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How To Tell The Kids You’re Dating Again


Smart advice on how to share the news you're seeing someone.

By Randy B. Hecht

t seemed like a good idea at the time... You started dating again, and — since you haven’t told the kids — you’ll just sneak your new sweetie in for a drink late one night, while the little ones are asleep. They’ll never know, right? Wrong. Because this will be exactly when one of your children is going to wake up to go to the bathroom.

Ellie Slott Fisher has heard variations on this real-life story from many single parents. It’s just one of the scenarios she tackles in her Mom, There’s a Man in the Kitchen and He’s Wearing Your Robe: The Single Mother’s Guide to Dating Well Without
Don’t feel as if you need to hurry up and get a “replacement.”
Parenting Poorly. Fisher interviewed many single parents in preparation for writing the book, but she also speaks from personal experience: She’s a mother of two who was widowed after 15 years of marriage, married a second time and divorced, and now is single and dating again. Here, her top tips for previously-married folk whose romantic lives are reawakening:

1. Let your “love schedule” unfold
First, operate on your own timetable and no one else’s. “People should date when they’re ready and not when other people tell them they should be,” Fisher says. Don’t feel as if you need to hurry up and get a “replacement” significant other into your child’s life.

2. Reveal just the right amount
Once you’ve taken the plunge, you have to communicate with your children about what’s going on—because they’re going to figure it out anyway, she says. At the same time, she warns against communicating more than they want to know. They don’t need every graphic detail. “Can you imagine wanting to know the details about your own parents? We can’t even imagine our own parents, much less one parent and a boyfriend or girlfriend. Why would we want to know something in that situation? We really wouldn’t.” And neither do your children. What they do want, according to Fisher, is reassurance that no one will ever replace them in your heart. “Say that explicitly,” she says. “They need to hear it.”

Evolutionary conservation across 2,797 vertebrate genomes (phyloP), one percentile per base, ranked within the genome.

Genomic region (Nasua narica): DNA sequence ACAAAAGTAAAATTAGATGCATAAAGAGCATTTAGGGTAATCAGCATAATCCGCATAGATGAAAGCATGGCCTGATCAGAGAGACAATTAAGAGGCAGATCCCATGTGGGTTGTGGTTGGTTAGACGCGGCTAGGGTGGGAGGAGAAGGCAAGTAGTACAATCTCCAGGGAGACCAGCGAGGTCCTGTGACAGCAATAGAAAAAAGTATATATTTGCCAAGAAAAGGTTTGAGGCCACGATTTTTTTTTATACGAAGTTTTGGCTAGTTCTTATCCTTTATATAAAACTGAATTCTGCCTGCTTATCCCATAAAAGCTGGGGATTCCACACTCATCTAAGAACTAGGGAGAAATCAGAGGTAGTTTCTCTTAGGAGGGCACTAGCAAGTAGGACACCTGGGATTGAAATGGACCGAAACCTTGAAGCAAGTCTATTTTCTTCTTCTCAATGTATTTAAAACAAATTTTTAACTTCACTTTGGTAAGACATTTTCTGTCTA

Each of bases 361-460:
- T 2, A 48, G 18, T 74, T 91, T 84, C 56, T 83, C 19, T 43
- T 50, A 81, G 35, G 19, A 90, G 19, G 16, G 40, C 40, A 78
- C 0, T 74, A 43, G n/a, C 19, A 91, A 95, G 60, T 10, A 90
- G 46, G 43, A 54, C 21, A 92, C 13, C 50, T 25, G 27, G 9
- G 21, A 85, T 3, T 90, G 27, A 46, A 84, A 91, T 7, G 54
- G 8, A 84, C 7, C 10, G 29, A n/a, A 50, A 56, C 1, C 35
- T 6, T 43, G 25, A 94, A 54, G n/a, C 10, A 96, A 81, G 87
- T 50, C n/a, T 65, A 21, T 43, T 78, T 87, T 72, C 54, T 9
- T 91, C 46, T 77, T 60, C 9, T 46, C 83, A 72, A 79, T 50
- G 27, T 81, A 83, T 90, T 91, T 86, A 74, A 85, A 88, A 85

3. Don’t spring things on them
You may only want to talk about your dates when you know you’re head-over-heels, but kids need to hear something about your relationship before you’ve decided it’s love. Your instinct may be to protect them by not saying much until you have a sense of where the relationship is going, but don’t conceal too much too far into the relationship. “We need to give them time. We need to be patient in this whole
It’s not the act of doing it that’s wrong.
process, which is easier said than done. But we need to give children time to process our dating.” Waiting until you’re all but engaged will only shock your child and have them feeling left out and slighted.

One note: You may be tempted to introduce your new sweetie as a “friend” or “special friend” and then gradually reveal the romance. While this tactic may work with very young kids, once a child is beyond preschool-age, they are likely to catch on that this person is a romantic interest of yours, so there’s no need to bother with the subterfuge.

4. Let them weigh in
Finally, they want to have some say in the matter of when they’ll meet the new person in your life. Ask them if they’d like to have that first encounter, or invite them to meet your date—don’t inform them that he or she will be joining the family for dinner next Sunday. And don’t schedule those first meetings to take place in your children’s territory, such as at one of their sports events.

5. Be cautious about overnight dates
What about orchestrating those overnight visits? Fisher urges caution, and not just because of your children’s uncanny instinct for appearing at precisely the worst moment. It’s one thing if you’re in a serious relationship that’s moving toward marriage or living together, she says. But if you’ve been dating someone only briefly, the sex is basically recreational—and your kids could be aware of that fact. “You could be asking for a teenage child to throw that back in your face. It’s not the act of doing it that’s wrong. It’s doing it in an environment where your kids might be privy to it.”

6. When the going gets hard, remember the goal: happiness
Finally, she says, remember that your children want to see you happy. They know what you’ve been through, because they went through it with you. And they want you to be happy next time.


Randy B. Hecht is a New York-based writer and editor.
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